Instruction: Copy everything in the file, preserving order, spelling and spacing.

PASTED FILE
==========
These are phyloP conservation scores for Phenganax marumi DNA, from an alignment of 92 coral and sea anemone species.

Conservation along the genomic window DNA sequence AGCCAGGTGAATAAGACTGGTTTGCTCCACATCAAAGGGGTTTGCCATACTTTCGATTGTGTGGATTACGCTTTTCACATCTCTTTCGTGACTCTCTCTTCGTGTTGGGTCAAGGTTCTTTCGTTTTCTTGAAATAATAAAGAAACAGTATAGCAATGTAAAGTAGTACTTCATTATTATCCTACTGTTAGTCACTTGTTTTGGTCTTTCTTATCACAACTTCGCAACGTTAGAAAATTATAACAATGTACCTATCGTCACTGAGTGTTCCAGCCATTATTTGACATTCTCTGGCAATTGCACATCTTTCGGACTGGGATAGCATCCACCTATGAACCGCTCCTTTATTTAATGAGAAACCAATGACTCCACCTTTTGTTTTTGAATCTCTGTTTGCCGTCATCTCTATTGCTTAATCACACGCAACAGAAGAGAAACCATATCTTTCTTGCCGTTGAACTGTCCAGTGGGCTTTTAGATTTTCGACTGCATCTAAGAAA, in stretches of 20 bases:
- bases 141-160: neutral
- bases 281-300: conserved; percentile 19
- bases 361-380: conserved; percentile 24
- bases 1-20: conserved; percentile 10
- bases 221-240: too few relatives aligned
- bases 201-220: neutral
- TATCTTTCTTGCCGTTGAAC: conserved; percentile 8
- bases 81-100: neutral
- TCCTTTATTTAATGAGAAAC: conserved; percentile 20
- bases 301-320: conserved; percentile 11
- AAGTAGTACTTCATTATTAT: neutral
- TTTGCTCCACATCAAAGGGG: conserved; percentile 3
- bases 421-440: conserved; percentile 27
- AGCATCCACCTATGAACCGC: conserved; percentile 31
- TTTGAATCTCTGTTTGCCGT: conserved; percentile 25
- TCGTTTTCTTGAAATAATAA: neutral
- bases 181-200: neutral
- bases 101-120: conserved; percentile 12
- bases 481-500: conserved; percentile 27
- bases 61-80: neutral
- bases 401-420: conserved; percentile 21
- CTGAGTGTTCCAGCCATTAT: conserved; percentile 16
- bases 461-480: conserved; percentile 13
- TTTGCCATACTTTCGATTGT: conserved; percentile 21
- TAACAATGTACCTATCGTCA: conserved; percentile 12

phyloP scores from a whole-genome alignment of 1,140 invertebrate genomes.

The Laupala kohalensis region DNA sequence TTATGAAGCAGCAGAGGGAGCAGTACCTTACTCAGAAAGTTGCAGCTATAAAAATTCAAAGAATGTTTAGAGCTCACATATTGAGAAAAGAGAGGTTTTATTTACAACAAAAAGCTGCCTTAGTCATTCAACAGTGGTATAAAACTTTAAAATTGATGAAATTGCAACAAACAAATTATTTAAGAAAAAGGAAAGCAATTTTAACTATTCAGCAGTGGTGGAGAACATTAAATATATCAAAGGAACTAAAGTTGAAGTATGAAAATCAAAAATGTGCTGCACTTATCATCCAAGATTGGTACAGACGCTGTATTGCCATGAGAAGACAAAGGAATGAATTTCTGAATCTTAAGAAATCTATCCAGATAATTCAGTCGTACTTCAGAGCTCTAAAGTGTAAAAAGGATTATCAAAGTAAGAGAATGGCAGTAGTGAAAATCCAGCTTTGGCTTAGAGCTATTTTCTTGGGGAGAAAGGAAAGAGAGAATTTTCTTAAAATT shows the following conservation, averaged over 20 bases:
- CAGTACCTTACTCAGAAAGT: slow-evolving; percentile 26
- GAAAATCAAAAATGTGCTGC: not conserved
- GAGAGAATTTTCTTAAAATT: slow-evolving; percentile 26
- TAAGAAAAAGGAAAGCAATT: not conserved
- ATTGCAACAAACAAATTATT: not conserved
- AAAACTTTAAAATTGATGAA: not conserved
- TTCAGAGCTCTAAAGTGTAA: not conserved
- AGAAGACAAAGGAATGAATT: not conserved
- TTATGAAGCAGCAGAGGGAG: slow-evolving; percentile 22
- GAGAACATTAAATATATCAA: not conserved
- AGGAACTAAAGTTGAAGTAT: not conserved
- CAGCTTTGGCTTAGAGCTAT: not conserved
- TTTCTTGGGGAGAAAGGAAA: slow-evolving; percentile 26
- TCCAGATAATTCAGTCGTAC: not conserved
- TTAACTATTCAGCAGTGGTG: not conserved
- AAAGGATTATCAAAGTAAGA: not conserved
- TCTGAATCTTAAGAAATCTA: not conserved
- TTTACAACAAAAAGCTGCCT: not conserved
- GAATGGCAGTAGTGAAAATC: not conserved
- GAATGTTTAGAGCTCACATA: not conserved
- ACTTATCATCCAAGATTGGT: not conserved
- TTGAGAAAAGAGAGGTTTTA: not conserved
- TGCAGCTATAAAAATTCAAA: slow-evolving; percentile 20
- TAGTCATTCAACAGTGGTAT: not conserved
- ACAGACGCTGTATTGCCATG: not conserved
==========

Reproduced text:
These are phyloP conservation scores for Phenganax marumi DNA, from an alignment of 92 coral and sea anemone species.

Conservation along the genomic window DNA sequence AGCCAGGTGAATAAGACTGGTTTGCTCCACATCAAAGGGGTTTGCCATACTTTCGATTGTGTGGATTACGCTTTTCACATCTCTTTCGTGACTCTCTCTTCGTGTTGGGTCAAGGTTCTTTCGTTTTCTTGAAATAATAAAGAAACAGTATAGCAATGTAAAGTAGTACTTCATTATTATCCTACTGTTAGTCACTTGTTTTGGTCTTTCTTATCACAACTTCGCAACGTTAGAAAATTATAACAATGTACCTATCGTCACTGAGTGTTCCAGCCATTATTTGACATTCTCTGGCAATTGCACATCTTTCGGACTGGGATAGCATCCACCTATGAACCGCTCCTTTATTTAATGAGAAACCAATGACTCCACCTTTTGTTTTTGAATCTCTGTTTGCCGTCATCTCTATTGCTTAATCACACGCAACAGAAGAGAAACCATATCTTTCTTGCCGTTGAACTGTCCAGTGGGCTTTTAGATTTTCGACTGCATCTAAGAAA, in stretches of 20 bases:
- bases 141-160: neutral
- bases 281-300: conserved; percentile 19
- bases 361-380: conserved; percentile 24
- bases 1-20: conserved; percentile 10
- bases 221-240: too few relatives aligned
- bases 201-220: neutral
- TATCTTTCTTGCCGTTGAAC: conserved; percentile 8
- bases 81-100: neutral
- TCCTTTATTTAATGAGAAAC: conserved; percentile 20
- bases 301-320: conserved; percentile 11
- AAGTAGTACTTCATTATTAT: neutral
- TTTGCTCCACATCAAAGGGG: conserved; percentile 3
- bases 421-440: conserved; percentile 27
- AGCATCCACCTATGAACCGC: conserved; percentile 31
- TTTGAATCTCTGTTTGCCGT: conserved; percentile 25
- TCGTTTTCTTGAAATAATAA: neutral
- bases 181-200: neutral
- bases 101-120: conserved; percentile 12
- bases 481-500: conserved; percentile 27
- bases 61-80: neutral
- bases 401-420: conserved; percentile 21
- CTGAGTGTTCCAGCCATTAT: conserved; percentile 16
- bases 461-480: conserved; percentile 13
- TTTGCCATACTTTCGATTGT: conserved; percentile 21
- TAACAATGTACCTATCGTCA: conserved; percentile 12

phyloP scores from a whole-genome alignment of 1,140 invertebrate genomes.

The Laupala kohalensis region DNA sequence TTATGAAGCAGCAGAGGGAGCAGTACCTTACTCAGAAAGTTGCAGCTATAAAAATTCAAAGAATGTTTAGAGCTCACATATTGAGAAAAGAGAGGTTTTATTTACAACAAAAAGCTGCCTTAGTCATTCAACAGTGGTATAAAACTTTAAAATTGATGAAATTGCAACAAACAAATTATTTAAGAAAAAGGAAAGCAATTTTAACTATTCAGCAGTGGTGGAGAACATTAAATATATCAAAGGAACTAAAGTTGAAGTATGAAAATCAAAAATGTGCTGCACTTATCATCCAAGATTGGTACAGACGCTGTATTGCCATGAGAAGACAAAGGAATGAATTTCTGAATCTTAAGAAATCTATCCAGATAATTCAGTCGTACTTCAGAGCTCTAAAGTGTAAAAAGGATTATCAAAGTAAGAGAATGGCAGTAGTGAAAATCCAGCTTTGGCTTAGAGCTATTTTCTTGGGGAGAAAGGAAAGAGAGAATTTTCTTAAAATT shows the following conservation, averaged over 20 bases:
- CAGTACCTTACTCAGAAAGT: slow-evolving; percentile 26
- GAAAATCAAAAATGTGCTGC: not conserved
- GAGAGAATTTTCTTAAAATT: slow-evolving; percentile 26
- TAAGAAAAAGGAAAGCAATT: not conserved
- ATTGCAACAAACAAATTATT: not conserved
- AAAACTTTAAAATTGATGAA: not conserved
- TTCAGAGCTCTAAAGTGTAA: not conserved
- AGAAGACAAAGGAATGAATT: not conserved
- TTATGAAGCAGCAGAGGGAG: slow-evolving; percentile 22
- GAGAACATTAAATATATCAA: not conserved
- AGGAACTAAAGTTGAAGTAT: not conserved
- CAGCTTTGGCTTAGAGCTAT: not conserved
- TTTCTTGGGGAGAAAGGAAA: slow-evolving; percentile 26
- TCCAGATAATTCAGTCGTAC: not conserved
- TTAACTATTCAGCAGTGGTG: not conserved
- AAAGGATTATCAAAGTAAGA: not conserved
- TCTGAATCTTAAGAAATCTA: not conserved
- TTTACAACAAAAAGCTGCCT: not conserved
- GAATGGCAGTAGTGAAAATC: not conserved
- GAATGTTTAGAGCTCACATA: not conserved
- ACTTATCATCCAAGATTGGT: not conserved
- TTGAGAAAAGAGAGGTTTTA: not conserved
- TGCAGCTATAAAAATTCAAA: slow-evolving; percentile 20
- TAGTCATTCAACAGTGGTAT: not conserved
- ACAGACGCTGTATTGCCATG: not conserved